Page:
Surgery for the most common type of benign brain tumor should be considered for patients 80 and older, Finnish researchers say.
Meningiomas originate in the meninges surrounding the brain, and the primary treatment is surgery. But the risks of operating increase with age, so surgery for meningioma patients who are 80 and older is rare in most countries, according to University of Helsinki researchers.
But they noted the life expectancy and well-being of elderly Finns have improved in recent decades, resulting in more elderly meningioma patients who are otherwise in good health and who have surgery for their brain tumor.
In this study, researchers examined outcomes among 83 meningioma patients age 80 and older who had the surgery at Helsinki University Hospital as of 2010.
Their life expectancy was the same as that of same-age people in Finland’s general population, according to findings recently published in the journal Scientific Reports.
Researchers also reported that nearly half of the patients who had been in institutional care due to their brain tumor were able to return home after surgery.
“Our findings demonstrate that surgically removing a tumor can improve life quality and even save lives in even very old brain tumor patients, especially when taking into consideration the poor prognosis, without surgical treatment, for over 80-year-old brain tumor patients who have lost their functional capacity,” principal author Ilari Rautalin said in a university news release. He’s from the university’s Department of Neurosurgery.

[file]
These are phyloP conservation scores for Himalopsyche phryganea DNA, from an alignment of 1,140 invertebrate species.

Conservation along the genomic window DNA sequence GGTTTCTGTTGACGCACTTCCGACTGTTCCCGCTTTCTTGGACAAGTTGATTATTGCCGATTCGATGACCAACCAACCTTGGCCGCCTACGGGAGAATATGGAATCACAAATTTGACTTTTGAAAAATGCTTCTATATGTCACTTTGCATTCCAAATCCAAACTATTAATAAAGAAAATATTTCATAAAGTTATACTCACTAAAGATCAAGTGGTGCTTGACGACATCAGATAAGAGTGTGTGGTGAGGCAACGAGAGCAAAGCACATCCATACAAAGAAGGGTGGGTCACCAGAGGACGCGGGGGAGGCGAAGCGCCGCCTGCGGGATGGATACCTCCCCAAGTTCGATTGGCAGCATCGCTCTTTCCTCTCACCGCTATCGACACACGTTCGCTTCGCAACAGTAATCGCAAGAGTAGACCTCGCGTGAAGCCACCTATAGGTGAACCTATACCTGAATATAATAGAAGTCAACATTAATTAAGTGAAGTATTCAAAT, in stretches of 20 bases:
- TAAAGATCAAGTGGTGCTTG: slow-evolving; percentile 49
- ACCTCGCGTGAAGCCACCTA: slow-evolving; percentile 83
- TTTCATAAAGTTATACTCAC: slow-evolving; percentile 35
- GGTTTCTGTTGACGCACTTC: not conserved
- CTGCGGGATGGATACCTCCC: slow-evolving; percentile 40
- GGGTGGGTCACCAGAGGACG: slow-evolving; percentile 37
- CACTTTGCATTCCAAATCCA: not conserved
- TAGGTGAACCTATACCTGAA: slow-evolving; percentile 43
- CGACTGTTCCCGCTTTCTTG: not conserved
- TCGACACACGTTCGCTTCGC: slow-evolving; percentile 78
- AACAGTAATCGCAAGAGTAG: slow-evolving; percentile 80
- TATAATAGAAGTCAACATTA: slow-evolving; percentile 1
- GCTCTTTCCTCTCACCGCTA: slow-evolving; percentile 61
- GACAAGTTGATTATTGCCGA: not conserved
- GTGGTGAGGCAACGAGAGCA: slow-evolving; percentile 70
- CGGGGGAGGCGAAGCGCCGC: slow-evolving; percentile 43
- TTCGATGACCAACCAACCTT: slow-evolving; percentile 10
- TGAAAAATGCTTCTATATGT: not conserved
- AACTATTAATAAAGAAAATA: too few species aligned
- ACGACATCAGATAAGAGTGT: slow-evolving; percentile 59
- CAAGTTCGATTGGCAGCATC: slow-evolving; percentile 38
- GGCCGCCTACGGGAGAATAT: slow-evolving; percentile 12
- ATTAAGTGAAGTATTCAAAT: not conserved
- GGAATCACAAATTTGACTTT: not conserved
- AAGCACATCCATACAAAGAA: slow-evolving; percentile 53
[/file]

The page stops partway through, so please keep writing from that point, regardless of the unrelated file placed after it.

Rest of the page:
Study supervisor Dr. Miikka Korja, head of neurosurgery at Helsinki University Hospital, noted that these are demanding operations with a high risk of complications.
“This is why we have had to consider, on a case-by-case basis, whether these relatively fragile elderly persons are able to tolerate such a surgery, which is stressful and demanding for the body, or whether we are ultimately causing more harm than good,” said Korja, one of the neurosurgeons who perform meningioma surgeries on elderly patients.
He said the preliminary investigations offer relief and encouragement.
“Our surgical treatments make it possible for some elderly patients to return home from inpatient care, improving their functional capacity for the rest of their lives in the process,” Korja said in the release.
The U.S. National Cancer Institute has more on meningioma.
SOURCE: University of Helsinki, news release, June 21, 2021